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Successful function of Autologous iPSC-derived dopamine neurons following transplantation in a non-human primate model of Parkinson's disease

Hallett, Penelope J., Deleidi, Michela, Astradsson, Arnar, Smith, Gaynor A., Cooper, Oliver, Osborn, Teresia M., Sundberg, Maria, Moore, Michele A., Perez-Torres, Eduardo, Brownell, Anna-Liisa, Schumacher, James M., Spealman, Roger D. and Isacson, Ole 2015. Successful function of Autologous iPSC-derived dopamine neurons following transplantation in a non-human primate model of Parkinson's disease. Cell Stem Cell 16 (3) , pp. 269-274. 10.1016/j.stem.2015.01.018

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Abstract

Autologous transplantation of patient-specific induced pluripotent stem cell (iPSC)-derived neurons is a potential clinical approach for treatment of neurological disease. Preclinical demonstration of long-term efficacy, feasibility, and safety of iPSC-derived dopamine neurons in non-human primate models will be an important step in clinical development of cell therapy. Here, we analyzed cynomolgus monkey (CM) iPSC-derived midbrain dopamine neurons for up to 2 years following autologous transplantation in a Parkinson’s disease (PD) model. In one animal, with the most successful protocol, we found that unilateral engraftment of CM-iPSCs could provide a gradual onset of functional motor improvement contralateral to the side of dopamine neuron transplantation, and increased motor activity, without a need for immunosuppression. Postmortem analyses demonstrated robust survival of midbrain-like dopaminergic neurons and extensive outgrowth into the transplanted putamen. Our proof of concept findings support further development of autologous iPSC-derived cell transplantation for treatment of PD.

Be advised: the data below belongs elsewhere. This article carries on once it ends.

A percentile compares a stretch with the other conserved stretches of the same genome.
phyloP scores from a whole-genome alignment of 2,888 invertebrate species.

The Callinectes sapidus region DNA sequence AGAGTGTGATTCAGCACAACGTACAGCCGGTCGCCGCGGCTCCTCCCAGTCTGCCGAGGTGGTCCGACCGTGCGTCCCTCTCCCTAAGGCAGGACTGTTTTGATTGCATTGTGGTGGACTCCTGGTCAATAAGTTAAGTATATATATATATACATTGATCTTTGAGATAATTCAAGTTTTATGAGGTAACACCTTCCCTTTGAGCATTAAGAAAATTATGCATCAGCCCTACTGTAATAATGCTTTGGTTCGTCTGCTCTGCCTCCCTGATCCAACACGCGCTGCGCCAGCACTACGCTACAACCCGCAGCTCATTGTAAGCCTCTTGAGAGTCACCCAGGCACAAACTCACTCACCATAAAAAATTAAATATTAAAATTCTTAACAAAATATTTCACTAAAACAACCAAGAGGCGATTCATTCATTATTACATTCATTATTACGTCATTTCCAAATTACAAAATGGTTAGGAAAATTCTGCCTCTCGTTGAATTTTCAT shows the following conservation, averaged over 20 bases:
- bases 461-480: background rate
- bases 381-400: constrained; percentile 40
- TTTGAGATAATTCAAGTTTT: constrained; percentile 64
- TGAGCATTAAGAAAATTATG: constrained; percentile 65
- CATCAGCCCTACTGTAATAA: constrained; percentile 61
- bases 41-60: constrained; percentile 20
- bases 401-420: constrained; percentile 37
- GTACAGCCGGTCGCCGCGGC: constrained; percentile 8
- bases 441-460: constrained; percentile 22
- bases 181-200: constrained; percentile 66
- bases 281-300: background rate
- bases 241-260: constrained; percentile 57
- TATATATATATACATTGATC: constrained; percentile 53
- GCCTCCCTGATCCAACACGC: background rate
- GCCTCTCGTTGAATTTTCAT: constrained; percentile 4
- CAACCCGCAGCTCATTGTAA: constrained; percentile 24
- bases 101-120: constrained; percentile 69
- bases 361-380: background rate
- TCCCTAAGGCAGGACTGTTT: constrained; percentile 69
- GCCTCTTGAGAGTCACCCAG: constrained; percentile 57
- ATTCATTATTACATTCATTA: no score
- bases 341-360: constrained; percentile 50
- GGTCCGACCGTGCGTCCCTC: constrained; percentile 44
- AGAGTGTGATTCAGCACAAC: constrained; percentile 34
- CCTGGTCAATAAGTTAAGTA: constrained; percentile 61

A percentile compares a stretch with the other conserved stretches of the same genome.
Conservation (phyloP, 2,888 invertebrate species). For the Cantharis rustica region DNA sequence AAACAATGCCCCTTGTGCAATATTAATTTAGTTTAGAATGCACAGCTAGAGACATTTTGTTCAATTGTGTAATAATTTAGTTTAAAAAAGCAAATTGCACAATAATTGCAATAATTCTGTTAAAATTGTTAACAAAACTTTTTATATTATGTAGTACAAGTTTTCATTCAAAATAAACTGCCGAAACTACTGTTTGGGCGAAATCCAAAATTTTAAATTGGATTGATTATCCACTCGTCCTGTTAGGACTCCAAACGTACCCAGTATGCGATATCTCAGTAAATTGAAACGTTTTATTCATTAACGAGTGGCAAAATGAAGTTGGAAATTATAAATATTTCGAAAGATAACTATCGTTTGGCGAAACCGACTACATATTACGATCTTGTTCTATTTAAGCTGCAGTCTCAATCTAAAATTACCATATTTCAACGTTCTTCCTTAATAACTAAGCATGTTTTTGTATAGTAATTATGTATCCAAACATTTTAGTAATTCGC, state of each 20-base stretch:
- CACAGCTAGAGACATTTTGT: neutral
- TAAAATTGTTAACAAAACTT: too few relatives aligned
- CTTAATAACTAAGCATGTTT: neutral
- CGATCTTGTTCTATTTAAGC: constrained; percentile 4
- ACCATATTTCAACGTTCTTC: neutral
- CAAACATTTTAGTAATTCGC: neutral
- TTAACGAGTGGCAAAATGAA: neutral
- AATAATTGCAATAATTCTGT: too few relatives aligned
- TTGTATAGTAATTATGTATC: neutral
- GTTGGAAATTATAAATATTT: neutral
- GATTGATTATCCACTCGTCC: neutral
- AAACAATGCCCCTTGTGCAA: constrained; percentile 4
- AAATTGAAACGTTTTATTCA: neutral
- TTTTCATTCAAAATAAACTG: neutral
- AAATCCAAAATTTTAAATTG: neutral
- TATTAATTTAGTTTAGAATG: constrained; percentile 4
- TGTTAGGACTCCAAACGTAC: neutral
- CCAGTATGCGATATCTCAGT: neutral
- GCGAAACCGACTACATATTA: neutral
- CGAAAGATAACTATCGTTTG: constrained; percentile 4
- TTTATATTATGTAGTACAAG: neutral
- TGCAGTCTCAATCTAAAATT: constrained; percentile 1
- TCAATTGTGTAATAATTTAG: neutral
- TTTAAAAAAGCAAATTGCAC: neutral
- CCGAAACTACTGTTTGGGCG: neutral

Item Type: Article
Date Type: Publication
Status: Published
Schools: Medicine
Publisher: Elsevier
ISSN: 1934-5909
Date of Acceptance: 30 January 2015
Last Modified: 05 Nov 2020 14:48
URI: http://orca.cardiff.ac.uk/id/eprint/106221

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